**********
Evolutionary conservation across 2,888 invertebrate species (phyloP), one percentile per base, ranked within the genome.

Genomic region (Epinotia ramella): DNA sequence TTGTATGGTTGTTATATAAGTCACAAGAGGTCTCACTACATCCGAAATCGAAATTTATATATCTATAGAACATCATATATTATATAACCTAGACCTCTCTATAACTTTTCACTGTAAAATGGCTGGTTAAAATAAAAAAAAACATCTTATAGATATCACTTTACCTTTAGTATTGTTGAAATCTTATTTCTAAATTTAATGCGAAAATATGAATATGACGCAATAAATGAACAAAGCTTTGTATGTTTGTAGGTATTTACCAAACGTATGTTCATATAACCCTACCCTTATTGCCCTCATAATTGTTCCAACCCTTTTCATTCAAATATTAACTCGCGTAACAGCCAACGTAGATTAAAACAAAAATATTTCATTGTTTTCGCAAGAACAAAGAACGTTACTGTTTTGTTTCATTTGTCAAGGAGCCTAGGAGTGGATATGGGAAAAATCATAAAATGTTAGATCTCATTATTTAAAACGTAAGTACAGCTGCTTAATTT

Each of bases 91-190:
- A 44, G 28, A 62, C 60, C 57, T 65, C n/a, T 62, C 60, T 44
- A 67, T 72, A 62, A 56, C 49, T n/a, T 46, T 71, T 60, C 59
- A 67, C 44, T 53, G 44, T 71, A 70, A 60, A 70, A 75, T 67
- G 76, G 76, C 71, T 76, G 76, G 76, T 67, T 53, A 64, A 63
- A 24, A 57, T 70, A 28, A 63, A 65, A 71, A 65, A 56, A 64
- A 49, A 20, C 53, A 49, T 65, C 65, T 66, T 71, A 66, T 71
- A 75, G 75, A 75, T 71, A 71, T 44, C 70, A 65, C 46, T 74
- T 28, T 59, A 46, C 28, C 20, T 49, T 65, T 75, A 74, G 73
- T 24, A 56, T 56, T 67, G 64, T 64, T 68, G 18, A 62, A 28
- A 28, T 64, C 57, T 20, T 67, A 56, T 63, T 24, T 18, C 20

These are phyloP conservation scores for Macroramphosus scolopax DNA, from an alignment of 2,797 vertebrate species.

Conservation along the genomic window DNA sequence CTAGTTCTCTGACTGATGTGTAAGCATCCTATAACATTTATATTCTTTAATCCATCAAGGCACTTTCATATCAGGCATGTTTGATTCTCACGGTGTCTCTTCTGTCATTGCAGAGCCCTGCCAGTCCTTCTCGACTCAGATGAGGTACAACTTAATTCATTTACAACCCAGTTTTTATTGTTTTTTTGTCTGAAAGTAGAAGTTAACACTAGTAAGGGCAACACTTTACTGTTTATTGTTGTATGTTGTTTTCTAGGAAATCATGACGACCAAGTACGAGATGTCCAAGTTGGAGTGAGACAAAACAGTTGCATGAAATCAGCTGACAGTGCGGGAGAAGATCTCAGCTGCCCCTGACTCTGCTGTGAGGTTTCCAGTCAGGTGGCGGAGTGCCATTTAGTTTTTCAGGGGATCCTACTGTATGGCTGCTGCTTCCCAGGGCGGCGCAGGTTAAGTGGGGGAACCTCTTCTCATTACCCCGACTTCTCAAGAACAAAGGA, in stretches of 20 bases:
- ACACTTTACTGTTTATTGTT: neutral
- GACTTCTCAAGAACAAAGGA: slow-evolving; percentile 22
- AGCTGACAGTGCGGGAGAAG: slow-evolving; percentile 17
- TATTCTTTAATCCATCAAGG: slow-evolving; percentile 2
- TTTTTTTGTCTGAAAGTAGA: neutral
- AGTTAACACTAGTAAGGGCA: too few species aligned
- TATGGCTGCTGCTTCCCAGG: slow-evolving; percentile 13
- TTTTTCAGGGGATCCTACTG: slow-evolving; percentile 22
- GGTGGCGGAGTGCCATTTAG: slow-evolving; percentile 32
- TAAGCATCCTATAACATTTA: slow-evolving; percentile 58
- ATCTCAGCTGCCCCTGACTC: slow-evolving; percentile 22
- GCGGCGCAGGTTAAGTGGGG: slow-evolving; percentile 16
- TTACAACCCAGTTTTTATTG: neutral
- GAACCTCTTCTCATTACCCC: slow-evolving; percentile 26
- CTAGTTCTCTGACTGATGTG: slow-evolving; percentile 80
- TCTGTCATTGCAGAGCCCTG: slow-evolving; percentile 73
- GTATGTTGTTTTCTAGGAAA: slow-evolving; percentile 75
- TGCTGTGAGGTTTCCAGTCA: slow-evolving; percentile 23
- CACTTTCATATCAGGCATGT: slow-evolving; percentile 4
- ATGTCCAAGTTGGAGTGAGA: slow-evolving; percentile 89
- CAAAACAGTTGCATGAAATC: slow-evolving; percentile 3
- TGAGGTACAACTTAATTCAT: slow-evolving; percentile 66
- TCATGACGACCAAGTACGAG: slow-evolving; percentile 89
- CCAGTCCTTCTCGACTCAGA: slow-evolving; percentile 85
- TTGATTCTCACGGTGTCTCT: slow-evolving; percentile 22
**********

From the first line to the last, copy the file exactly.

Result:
Evolutionary conservation across 2,888 invertebrate species (phyloP), one percentile per base, ranked within the genome.

Genomic region (Epinotia ramella): DNA sequence TTGTATGGTTGTTATATAAGTCACAAGAGGTCTCACTACATCCGAAATCGAAATTTATATATCTATAGAACATCATATATTATATAACCTAGACCTCTCTATAACTTTTCACTGTAAAATGGCTGGTTAAAATAAAAAAAAACATCTTATAGATATCACTTTACCTTTAGTATTGTTGAAATCTTATTTCTAAATTTAATGCGAAAATATGAATATGACGCAATAAATGAACAAAGCTTTGTATGTTTGTAGGTATTTACCAAACGTATGTTCATATAACCCTACCCTTATTGCCCTCATAATTGTTCCAACCCTTTTCATTCAAATATTAACTCGCGTAACAGCCAACGTAGATTAAAACAAAAATATTTCATTGTTTTCGCAAGAACAAAGAACGTTACTGTTTTGTTTCATTTGTCAAGGAGCCTAGGAGTGGATATGGGAAAAATCATAAAATGTTAGATCTCATTATTTAAAACGTAAGTACAGCTGCTTAATTT

Each of bases 91-190:
- A 44, G 28, A 62, C 60, C 57, T 65, C n/a, T 62, C 60, T 44
- A 67, T 72, A 62, A 56, C 49, T n/a, T 46, T 71, T 60, C 59
- A 67, C 44, T 53, G 44, T 71, A 70, A 60, A 70, A 75, T 67
- G 76, G 76, C 71, T 76, G 76, G 76, T 67, T 53, A 64, A 63
- A 24, A 57, T 70, A 28, A 63, A 65, A 71, A 65, A 56, A 64
- A 49, A 20, C 53, A 49, T 65, C 65, T 66, T 71, A 66, T 71
- A 75, G 75, A 75, T 71, A 71, T 44, C 70, A 65, C 46, T 74
- T 28, T 59, A 46, C 28, C 20, T 49, T 65, T 75, A 74, G 73
- T 24, A 56, T 56, T 67, G 64, T 64, T 68, G 18, A 62, A 28
- A 28, T 64, C 57, T 20, T 67, A 56, T 63, T 24, T 18, C 20

These are phyloP conservation scores for Macroramphosus scolopax DNA, from an alignment of 2,797 vertebrate species.

Conservation along the genomic window DNA sequence CTAGTTCTCTGACTGATGTGTAAGCATCCTATAACATTTATATTCTTTAATCCATCAAGGCACTTTCATATCAGGCATGTTTGATTCTCACGGTGTCTCTTCTGTCATTGCAGAGCCCTGCCAGTCCTTCTCGACTCAGATGAGGTACAACTTAATTCATTTACAACCCAGTTTTTATTGTTTTTTTGTCTGAAAGTAGAAGTTAACACTAGTAAGGGCAACACTTTACTGTTTATTGTTGTATGTTGTTTTCTAGGAAATCATGACGACCAAGTACGAGATGTCCAAGTTGGAGTGAGACAAAACAGTTGCATGAAATCAGCTGACAGTGCGGGAGAAGATCTCAGCTGCCCCTGACTCTGCTGTGAGGTTTCCAGTCAGGTGGCGGAGTGCCATTTAGTTTTTCAGGGGATCCTACTGTATGGCTGCTGCTTCCCAGGGCGGCGCAGGTTAAGTGGGGGAACCTCTTCTCATTACCCCGACTTCTCAAGAACAAAGGA, in stretches of 20 bases:
- ACACTTTACTGTTTATTGTT: neutral
- GACTTCTCAAGAACAAAGGA: slow-evolving; percentile 22
- AGCTGACAGTGCGGGAGAAG: slow-evolving; percentile 17
- TATTCTTTAATCCATCAAGG: slow-evolving; percentile 2
- TTTTTTTGTCTGAAAGTAGA: neutral
- AGTTAACACTAGTAAGGGCA: too few species aligned
- TATGGCTGCTGCTTCCCAGG: slow-evolving; percentile 13
- TTTTTCAGGGGATCCTACTG: slow-evolving; percentile 22
- GGTGGCGGAGTGCCATTTAG: slow-evolving; percentile 32
- TAAGCATCCTATAACATTTA: slow-evolving; percentile 58
- ATCTCAGCTGCCCCTGACTC: slow-evolving; percentile 22
- GCGGCGCAGGTTAAGTGGGG: slow-evolving; percentile 16
- TTACAACCCAGTTTTTATTG: neutral
- GAACCTCTTCTCATTACCCC: slow-evolving; percentile 26
- CTAGTTCTCTGACTGATGTG: slow-evolving; percentile 80
- TCTGTCATTGCAGAGCCCTG: slow-evolving; percentile 73
- GTATGTTGTTTTCTAGGAAA: slow-evolving; percentile 75
- TGCTGTGAGGTTTCCAGTCA: slow-evolving; percentile 23
- CACTTTCATATCAGGCATGT: slow-evolving; percentile 4
- ATGTCCAAGTTGGAGTGAGA: slow-evolving; percentile 89
- CAAAACAGTTGCATGAAATC: slow-evolving; percentile 3
- TGAGGTACAACTTAATTCAT: slow-evolving; percentile 66
- TCATGACGACCAAGTACGAG: slow-evolving; percentile 89
- CCAGTCCTTCTCGACTCAGA: slow-evolving; percentile 85
- TTGATTCTCACGGTGTCTCT: slow-evolving; percentile 22